Emarcy A&R man Bob Shad (later owner of the Flying Dutchman label) offers
advice to John Williams during the pianist's trio date. Bob Parent photo
Another in our piano series ...
Vermont native John Williams has has long been eclipsed by his classical and pop namesake, but at the time of this recording – 1954 – he was a rising young star with real promise in the jazz idiom. A tasteful soloist and occasional composer, he had joined Charlie Barnet's big band in 1951 after a stint in the Army (where he played baritone horn!) and then moved on to Stan Getz's quartet, his steady gig at the time of this Emarcy recording. This EP contains four of the eight tunes that eventually comprised Williams' first recording as a leader, but they give a good sampling of John's skill as a soloist – nothing flashy, just thoughtful and swinging. Williams would go on to make a second record for Mercury (Emarcy) and record as a sideman with such luminaries as Al Cohn, Zoot Sims and Cannonball Adderley. The critics applauded this first effort, as can be seen in the Metronome review from May 1955 above (of the complete LP).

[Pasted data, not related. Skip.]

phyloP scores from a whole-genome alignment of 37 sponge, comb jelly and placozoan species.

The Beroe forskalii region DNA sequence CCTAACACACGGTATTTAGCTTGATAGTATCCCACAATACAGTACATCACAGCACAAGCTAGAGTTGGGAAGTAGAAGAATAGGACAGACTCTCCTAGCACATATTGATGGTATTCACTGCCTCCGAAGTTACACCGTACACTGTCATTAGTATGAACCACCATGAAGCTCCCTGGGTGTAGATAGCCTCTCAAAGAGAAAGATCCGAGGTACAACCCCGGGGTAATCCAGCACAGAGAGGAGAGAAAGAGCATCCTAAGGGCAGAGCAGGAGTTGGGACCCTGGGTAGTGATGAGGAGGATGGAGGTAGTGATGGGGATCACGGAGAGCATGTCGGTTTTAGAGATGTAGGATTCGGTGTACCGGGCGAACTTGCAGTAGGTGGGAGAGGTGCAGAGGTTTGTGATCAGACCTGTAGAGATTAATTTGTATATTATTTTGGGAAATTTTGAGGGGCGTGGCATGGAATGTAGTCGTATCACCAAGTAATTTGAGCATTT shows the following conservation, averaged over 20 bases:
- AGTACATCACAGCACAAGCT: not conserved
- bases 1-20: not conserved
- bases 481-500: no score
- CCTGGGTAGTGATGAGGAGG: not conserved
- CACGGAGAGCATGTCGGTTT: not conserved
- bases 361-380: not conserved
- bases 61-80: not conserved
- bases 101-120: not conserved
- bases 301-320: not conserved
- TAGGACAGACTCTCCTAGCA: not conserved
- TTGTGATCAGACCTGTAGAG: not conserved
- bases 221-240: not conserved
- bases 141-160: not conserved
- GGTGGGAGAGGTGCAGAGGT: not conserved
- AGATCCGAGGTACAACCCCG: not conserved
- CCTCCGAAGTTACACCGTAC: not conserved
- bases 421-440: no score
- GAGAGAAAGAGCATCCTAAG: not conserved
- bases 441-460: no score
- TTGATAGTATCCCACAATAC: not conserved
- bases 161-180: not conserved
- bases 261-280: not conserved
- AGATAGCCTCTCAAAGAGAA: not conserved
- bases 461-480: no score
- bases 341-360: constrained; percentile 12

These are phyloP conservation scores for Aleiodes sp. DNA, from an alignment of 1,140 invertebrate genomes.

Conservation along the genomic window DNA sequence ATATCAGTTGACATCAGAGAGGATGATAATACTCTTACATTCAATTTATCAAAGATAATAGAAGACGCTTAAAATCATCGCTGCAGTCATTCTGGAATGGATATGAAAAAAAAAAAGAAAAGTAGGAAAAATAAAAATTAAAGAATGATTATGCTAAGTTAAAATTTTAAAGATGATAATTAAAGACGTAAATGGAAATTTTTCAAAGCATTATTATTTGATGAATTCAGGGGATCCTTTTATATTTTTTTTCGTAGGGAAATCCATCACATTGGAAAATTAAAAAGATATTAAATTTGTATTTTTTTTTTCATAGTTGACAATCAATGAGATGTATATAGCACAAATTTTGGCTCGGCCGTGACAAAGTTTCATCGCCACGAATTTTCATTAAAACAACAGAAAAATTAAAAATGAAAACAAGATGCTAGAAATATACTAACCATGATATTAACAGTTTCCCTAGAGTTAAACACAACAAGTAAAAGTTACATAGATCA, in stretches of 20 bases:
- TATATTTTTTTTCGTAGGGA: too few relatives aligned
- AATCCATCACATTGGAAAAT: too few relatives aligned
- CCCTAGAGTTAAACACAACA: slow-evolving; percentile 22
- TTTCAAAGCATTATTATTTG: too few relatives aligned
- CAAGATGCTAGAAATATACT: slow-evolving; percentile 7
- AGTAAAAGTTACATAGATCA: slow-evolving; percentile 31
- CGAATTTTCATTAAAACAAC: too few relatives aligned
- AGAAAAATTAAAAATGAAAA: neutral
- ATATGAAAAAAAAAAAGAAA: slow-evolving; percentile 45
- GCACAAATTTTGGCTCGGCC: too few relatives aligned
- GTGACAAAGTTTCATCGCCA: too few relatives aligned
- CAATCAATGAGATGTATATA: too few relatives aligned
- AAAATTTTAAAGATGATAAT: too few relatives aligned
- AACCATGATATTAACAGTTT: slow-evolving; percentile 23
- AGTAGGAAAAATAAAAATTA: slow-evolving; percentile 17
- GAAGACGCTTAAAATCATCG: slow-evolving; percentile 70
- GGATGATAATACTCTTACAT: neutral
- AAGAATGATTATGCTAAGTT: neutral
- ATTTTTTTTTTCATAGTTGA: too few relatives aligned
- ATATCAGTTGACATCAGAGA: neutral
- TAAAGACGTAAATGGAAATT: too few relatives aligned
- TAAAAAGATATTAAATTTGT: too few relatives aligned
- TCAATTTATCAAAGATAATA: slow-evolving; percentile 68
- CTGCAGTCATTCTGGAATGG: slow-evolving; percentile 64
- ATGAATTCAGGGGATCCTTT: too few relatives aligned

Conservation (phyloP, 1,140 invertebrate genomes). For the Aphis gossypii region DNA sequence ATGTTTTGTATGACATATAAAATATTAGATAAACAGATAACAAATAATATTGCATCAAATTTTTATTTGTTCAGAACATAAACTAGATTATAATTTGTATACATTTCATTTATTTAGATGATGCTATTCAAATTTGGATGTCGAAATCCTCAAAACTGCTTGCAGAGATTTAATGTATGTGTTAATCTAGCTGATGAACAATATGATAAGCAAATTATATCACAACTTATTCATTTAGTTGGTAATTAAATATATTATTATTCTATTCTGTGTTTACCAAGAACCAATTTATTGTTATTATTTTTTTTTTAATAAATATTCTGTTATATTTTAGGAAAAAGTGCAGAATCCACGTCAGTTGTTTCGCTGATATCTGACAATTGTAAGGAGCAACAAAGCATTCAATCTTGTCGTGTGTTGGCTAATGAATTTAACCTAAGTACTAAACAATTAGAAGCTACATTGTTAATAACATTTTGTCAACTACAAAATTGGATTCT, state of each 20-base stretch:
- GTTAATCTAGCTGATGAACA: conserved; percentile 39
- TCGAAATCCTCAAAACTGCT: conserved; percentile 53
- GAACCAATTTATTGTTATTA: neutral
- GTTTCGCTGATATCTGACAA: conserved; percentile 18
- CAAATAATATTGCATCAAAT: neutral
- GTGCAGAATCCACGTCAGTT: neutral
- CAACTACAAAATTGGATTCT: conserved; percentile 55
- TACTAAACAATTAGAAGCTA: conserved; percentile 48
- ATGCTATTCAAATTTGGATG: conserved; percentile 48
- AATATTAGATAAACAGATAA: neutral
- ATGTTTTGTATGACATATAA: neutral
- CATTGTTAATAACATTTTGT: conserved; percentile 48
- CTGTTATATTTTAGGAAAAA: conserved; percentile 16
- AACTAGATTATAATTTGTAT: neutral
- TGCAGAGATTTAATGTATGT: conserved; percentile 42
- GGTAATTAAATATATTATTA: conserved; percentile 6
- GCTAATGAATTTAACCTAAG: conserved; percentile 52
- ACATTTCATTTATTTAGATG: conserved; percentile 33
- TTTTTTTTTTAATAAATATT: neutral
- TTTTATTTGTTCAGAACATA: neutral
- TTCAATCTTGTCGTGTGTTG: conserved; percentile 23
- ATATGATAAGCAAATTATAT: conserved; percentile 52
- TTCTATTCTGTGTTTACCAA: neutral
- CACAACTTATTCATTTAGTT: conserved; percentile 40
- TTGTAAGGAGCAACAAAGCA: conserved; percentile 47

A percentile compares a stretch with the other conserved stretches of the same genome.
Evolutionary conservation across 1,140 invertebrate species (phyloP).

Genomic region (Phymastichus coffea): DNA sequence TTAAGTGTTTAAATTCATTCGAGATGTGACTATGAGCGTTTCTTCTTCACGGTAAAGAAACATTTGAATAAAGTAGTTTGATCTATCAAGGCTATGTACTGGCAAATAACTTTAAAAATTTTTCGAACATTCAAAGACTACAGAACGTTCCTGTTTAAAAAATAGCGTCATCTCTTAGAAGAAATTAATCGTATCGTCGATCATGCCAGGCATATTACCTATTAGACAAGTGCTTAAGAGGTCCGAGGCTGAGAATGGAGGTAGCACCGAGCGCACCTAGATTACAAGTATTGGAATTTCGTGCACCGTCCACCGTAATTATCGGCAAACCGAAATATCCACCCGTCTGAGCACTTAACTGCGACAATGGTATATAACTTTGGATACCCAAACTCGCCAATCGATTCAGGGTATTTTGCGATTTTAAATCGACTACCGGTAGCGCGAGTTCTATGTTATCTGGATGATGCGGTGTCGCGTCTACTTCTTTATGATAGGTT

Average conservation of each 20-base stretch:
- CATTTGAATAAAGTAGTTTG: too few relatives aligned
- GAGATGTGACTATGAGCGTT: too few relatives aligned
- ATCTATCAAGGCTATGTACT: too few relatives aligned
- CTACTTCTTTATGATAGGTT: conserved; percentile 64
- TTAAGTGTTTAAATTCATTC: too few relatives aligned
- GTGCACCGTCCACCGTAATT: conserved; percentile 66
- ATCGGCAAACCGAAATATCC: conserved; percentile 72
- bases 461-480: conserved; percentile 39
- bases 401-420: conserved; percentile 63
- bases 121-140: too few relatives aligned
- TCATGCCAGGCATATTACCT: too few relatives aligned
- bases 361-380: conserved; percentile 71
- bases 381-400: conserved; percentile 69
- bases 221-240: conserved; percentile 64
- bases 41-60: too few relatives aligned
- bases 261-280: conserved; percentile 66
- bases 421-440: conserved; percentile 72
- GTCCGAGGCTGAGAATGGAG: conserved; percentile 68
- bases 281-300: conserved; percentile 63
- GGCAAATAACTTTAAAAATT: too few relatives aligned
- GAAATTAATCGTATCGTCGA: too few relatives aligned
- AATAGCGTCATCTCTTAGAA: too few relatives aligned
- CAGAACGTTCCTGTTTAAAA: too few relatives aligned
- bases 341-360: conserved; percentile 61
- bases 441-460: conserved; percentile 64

Frank Isola, drums
1. I'll Take the Lo Road